In a blog post, and paper co-authored by Vitalik Buterin, Jason Teutsh has proposed changes to the current “norms” in the initial coin offering space. The pair identify that the present models are not the optimum way of conducting fund raising since the structuring of the events makes the two most desirable properties of an ICO mutually exclusive. These are highlighted as the following:
- Everyone who wants to get involved in an ICO can do so.
- A fixed amount of the input currency buys at least some minimum fraction of the total tokens to be made available to the public.
Buterin and Teutsh argue that whilst the uncapped behemoth ICOs, like the one conducted for Tezos, satisfy the first property above, they fail to allow for a fixed amount of the input currency to buy a minimum quantity of tokens. Meanwhile, if the ICO is capped, like with OmiseGO, a specific amount of input currency might buy a given number of tokens but it will be strictly limited to a “first come, first served” basis.
The pair discuss a crowd-sale protocol in which participants specify the number of tokens they wish to buy at various potential valuations. Should participation in the sale be so great that the value of every token goes below the specified threshold, the bid would be withdrawn automatically. This way the price of the token at the end of the sale would reflect the market, and everyone remains able to participate.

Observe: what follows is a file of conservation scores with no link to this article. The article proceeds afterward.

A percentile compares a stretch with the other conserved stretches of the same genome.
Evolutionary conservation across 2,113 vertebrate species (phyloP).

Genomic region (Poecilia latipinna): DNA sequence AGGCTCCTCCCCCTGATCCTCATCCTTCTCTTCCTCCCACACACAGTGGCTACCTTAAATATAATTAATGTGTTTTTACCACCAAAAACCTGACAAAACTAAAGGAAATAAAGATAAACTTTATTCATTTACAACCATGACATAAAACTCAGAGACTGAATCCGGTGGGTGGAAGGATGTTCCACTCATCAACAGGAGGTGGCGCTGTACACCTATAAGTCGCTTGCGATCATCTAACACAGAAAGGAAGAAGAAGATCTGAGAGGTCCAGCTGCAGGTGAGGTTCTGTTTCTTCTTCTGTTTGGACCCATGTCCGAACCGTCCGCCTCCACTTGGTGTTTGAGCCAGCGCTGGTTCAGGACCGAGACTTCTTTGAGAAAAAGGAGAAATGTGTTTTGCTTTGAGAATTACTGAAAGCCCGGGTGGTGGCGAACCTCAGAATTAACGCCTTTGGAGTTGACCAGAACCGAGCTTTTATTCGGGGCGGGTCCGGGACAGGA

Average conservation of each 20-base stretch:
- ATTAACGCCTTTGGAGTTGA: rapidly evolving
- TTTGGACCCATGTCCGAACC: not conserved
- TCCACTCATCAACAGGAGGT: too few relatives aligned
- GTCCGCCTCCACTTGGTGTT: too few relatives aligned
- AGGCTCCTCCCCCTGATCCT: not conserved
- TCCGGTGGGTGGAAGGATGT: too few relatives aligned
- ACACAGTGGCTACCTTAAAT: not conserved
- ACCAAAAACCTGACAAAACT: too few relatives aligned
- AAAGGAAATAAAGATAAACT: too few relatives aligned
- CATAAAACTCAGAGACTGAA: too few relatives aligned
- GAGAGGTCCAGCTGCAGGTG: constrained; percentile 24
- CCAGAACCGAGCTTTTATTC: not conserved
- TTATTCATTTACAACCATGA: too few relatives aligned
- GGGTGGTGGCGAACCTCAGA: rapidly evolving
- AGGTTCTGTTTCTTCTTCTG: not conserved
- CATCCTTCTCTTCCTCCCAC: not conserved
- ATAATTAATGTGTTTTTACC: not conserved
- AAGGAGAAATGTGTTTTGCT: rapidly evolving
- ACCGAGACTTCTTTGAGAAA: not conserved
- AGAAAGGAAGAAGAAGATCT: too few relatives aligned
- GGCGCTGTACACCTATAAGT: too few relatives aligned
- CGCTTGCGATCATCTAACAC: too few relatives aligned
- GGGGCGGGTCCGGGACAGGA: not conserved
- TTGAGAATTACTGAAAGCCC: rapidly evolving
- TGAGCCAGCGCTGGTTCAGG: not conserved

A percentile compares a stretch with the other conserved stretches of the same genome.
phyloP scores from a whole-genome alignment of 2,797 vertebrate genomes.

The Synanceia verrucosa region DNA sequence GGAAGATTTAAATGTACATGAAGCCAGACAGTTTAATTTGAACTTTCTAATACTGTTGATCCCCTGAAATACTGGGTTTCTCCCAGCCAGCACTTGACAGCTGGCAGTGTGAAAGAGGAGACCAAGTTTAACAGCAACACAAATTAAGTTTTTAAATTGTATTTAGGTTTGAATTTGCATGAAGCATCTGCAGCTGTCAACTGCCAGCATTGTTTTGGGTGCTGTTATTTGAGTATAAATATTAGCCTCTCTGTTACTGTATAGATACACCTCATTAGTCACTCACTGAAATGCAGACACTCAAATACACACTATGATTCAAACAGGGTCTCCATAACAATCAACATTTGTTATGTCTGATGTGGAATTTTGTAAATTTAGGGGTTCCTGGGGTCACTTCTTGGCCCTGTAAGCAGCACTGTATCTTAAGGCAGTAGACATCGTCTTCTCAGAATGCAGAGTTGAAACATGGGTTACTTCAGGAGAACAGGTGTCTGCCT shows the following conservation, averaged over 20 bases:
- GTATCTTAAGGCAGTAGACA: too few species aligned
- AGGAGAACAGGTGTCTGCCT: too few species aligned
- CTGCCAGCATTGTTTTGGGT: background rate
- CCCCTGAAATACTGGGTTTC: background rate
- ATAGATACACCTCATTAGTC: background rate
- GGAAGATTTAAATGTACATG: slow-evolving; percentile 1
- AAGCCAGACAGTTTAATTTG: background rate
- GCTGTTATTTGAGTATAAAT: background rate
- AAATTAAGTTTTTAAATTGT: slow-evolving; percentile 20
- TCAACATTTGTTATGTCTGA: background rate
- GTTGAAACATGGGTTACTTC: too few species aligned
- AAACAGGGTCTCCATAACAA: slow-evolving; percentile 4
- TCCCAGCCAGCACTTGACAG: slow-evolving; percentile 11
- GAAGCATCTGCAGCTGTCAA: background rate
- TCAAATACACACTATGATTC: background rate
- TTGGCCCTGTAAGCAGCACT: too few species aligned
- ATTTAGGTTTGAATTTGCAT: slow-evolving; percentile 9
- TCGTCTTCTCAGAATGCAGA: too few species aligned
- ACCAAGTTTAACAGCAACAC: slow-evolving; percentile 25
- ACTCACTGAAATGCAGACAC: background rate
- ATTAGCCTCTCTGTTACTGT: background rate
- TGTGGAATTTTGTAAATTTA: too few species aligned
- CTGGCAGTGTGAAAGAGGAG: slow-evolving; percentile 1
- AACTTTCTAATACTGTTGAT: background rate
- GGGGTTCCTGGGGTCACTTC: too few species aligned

By allowing participants to voluntarily remove themselves from the ICO should the project be over or under-funded, the two propose that it will be possible to have a price that “monotonically converges to a sale valuation but also guarantees token availability”.
Such developments are exciting for smart-contract platforms like Ethereum because they’d go some ways to breaking up what many see to be the major drawbacks of both capped and uncapped ICO funding. With capped ICOs, a few large players can pay an extortionate amount of gas to ensure that their huge transaction goes through the network first and buys up most, if not all of the tokens available for a project.
Meanwhile with uncapped ICOs, the insane amount of revenue that can be generated for a popular project has its own set of disadvantages. As stated by Buterin, the buyer can receive a much smaller number of tokens than they were prepared to purchase for a given amount of currency. That’s without going into the debate over whether handing $200 million to a startup with little more than an idea, and a good social media presence is a good idea the company’s long term innovation and commitment.
With the Buterin and Teutsch’s proposal’s ICOs could become more dynamic and transparent, allowing even greater control from the buyer’s end. Both of their desirable properties can be achieved within the same sale. Such developments bode well for the space. They’d certainly go some way to constraining the wild west traits of it. It seems fitting, if possibly overly idealistic, that the eventual solution to some of the problems of ICOs could be maths rather than legislation.